Sunday, 9 December 2012

A Lot of Hot Air

Physics say when you blast air with some heat, it rises.

Even as you gently cook your sunnyside eggs in the pan, the heated air over it rises bringing along the wondrous aroma of breakfast into the bedrooms of their sleeping occupants... provided the doors are open, that is.

If not, then you get reminded of NATO: No action, tidor only

Hello there veterans, it's a bright and sunny Sunday and  the air is already warming up outside (well, it was when I wrote that this morning).

These thoughts of hot air conjures up similarly warm and happy memories of an action-filled time we (the hubby and our two young ladies) had in Turkey last July, not least riding in a hot air balloon.

After that experience I can say now I know how a feather feels floating haplessly in the sky.

Because somehow it felt just like that, no wind in your face, no undertow currents tugging at you... just a nice dreamy floating feeling as we took in the scenery a thousand feet below us, from a basket filled with I think 18 others.

It took place in Goreme in the Cappadocia region of Central Turkey, an area of very interesting albeit arid terrain.

Early morning was when we lifted off before the cold desert air gets warm because balloons depend on the difference in temperature of the air inside it vs. outside for buoyancy.

First the preparations to inflate the balloon.

And then all aboard! Lightweights on one end and the one heavyweight at the other.

Some blastings of propane gas and we have lift-off... 

followed by a feast for the eyes...

Cappadocia is settled on a high, dry plateau in the middle of Turkey. The region is one of hot, dry summers and cold, sometimes snowy, winters. Ancient volcanic eruptions blanketed this region with thick ash, which solidified into a soft rock—called tuff—tens of meters thick. Wind and water went to work on this plateau, leaving only its harder elements behind to form a fairy tale landscape of cones, pillars, pinnacles, mushrooms, and chimneys, which stretch as far as 130 feet  into the sky. 
(From National Geographic)

These are volcanic rock formations called fairy chimneys and typically consist of relatively soft rock topped by harder, less easily eroded stone that protects each column from the elements.
(From Wikipedia)

Hokay... after an hour thereabouts, our skilful pilot took us back to solid ground

 The shadow of our descending balloon

We landed right smack on a farm trailer. Thank God the heavyweight was still flexible enough to lift herself onto the basket's  edge to get off.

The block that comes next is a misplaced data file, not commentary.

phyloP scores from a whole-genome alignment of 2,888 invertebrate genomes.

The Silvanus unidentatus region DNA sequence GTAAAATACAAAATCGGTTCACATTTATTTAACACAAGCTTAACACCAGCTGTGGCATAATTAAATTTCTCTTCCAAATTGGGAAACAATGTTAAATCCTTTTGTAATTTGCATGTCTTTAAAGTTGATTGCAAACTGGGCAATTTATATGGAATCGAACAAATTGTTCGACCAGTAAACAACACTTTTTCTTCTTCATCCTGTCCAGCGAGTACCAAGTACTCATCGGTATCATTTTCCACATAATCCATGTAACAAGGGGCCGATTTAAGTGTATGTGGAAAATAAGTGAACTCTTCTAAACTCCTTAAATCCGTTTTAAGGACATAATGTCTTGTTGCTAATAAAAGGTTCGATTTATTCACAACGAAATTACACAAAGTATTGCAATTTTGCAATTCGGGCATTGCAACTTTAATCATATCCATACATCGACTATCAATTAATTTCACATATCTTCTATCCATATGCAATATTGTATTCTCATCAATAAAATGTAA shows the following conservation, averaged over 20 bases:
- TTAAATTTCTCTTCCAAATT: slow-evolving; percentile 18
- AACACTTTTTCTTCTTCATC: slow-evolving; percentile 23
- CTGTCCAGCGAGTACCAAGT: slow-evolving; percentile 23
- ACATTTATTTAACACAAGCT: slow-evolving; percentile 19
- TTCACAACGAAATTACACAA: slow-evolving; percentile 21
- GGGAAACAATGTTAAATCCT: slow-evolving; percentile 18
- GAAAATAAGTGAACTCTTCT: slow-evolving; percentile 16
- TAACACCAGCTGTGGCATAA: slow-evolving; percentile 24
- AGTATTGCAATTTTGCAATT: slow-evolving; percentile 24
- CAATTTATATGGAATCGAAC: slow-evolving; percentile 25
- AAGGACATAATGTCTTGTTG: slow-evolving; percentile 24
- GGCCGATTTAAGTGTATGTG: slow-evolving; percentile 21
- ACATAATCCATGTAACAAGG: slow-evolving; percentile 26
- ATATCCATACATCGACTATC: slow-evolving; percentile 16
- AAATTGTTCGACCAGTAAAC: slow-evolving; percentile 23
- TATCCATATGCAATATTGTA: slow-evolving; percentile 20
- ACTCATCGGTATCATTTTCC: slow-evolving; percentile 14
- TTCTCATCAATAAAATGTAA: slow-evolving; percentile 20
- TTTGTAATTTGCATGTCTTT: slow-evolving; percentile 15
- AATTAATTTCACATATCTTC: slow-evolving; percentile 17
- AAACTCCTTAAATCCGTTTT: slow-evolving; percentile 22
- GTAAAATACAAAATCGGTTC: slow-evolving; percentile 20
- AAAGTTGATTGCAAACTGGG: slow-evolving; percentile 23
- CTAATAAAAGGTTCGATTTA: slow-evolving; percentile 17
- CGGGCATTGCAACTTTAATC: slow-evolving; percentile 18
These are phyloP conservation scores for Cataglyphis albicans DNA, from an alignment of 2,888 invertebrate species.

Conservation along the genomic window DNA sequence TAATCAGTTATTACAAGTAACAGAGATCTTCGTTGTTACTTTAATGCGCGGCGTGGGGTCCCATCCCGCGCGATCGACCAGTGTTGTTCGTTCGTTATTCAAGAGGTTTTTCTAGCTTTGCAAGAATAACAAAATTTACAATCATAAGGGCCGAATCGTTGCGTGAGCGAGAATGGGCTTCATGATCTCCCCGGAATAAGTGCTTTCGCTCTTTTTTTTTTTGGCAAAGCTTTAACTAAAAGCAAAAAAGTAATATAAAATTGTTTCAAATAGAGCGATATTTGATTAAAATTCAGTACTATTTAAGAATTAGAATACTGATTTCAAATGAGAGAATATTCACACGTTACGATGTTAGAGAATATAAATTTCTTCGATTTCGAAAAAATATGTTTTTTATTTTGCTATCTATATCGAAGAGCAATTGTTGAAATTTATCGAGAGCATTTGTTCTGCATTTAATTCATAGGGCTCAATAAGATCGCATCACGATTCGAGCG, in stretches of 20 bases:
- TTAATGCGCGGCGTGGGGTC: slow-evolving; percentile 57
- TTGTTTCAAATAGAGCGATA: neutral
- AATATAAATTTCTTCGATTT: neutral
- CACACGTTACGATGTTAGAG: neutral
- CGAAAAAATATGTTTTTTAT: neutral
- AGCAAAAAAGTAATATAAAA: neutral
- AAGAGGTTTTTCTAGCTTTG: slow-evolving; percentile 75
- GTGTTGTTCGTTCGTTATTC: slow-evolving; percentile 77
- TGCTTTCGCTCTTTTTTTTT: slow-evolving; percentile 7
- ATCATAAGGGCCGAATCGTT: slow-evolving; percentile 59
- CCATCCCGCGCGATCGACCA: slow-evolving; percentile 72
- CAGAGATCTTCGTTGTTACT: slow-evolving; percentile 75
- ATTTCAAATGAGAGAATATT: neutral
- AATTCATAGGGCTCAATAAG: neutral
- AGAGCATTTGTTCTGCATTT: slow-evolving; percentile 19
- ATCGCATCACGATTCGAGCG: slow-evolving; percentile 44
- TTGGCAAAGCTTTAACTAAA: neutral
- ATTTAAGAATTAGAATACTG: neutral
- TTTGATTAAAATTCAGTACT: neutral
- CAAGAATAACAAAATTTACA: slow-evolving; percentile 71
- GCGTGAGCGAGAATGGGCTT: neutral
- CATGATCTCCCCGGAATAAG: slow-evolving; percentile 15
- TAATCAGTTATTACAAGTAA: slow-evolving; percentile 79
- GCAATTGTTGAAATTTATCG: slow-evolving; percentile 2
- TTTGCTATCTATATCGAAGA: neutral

Feathers no more

Our fellow passengers

I do like hot air come to think of it, both that we fly with and that we generate in the kitchen.

And quick look at the clock tells me it's time to produce more of the latter.

Up, up and awaaaay....


Uncle Lee said...

Hi Zendra, Holy Smoke! You've been up in a balloon?
Wow! I've always wanted to go up in one, belum lagi.
Very often in the Fall might see a few gently floating past above our place......can hear the sounds of that hot 'blast....

Love the pics, compliments to the photographer....
And that scenery is fantastic....I saw one on Lonely Planet docu of a balloon floating in the wilds of Africa, Kenya I think....seeing wild animals below.

You looking great, Zendra....
Have a great week.

Zendra-Maria said...

It was an exquisite experience indeed Lee, fresh air, fascinating scenery, floating up high to see way beyond our usual horizon and then getting down into ancient volcanic craters to look at the top of the fairy chimneys... it was worth saving up for. Those who got there earlier got to watch the sunrise even, and oh yes, be prepared for standing-room only and no toilets in the basket.

You must do this Lee, I highly recommend it. By the way it's normal practice everywhere that they serve all balloon riders champagne after - which of course we graciously turned down :)

ariffatri said...

Wow untie, such a nice and wonderful fact the places are so beautiful....

Zendra-Maria said...

Bertuah rasa auntie dapat tengok just a little bit of Allah's creations, Ariff. Terasa kerdil...

Anonymous said...

Though being up in a balloon will provide me with the perfect vantage point for photography, I seriously doubt if I have the courage to go up in one.

Zendra-Maria said...

Dear Boe, if only we had photographers like you on our ride, our photos would have been so amazing. May I suggest you put hot-air ballooning on your bucket list, seriously.

Yaseen Abbas said...

That amazing and perfect path I found for trekking. Great. Great Post. thanks for sharing.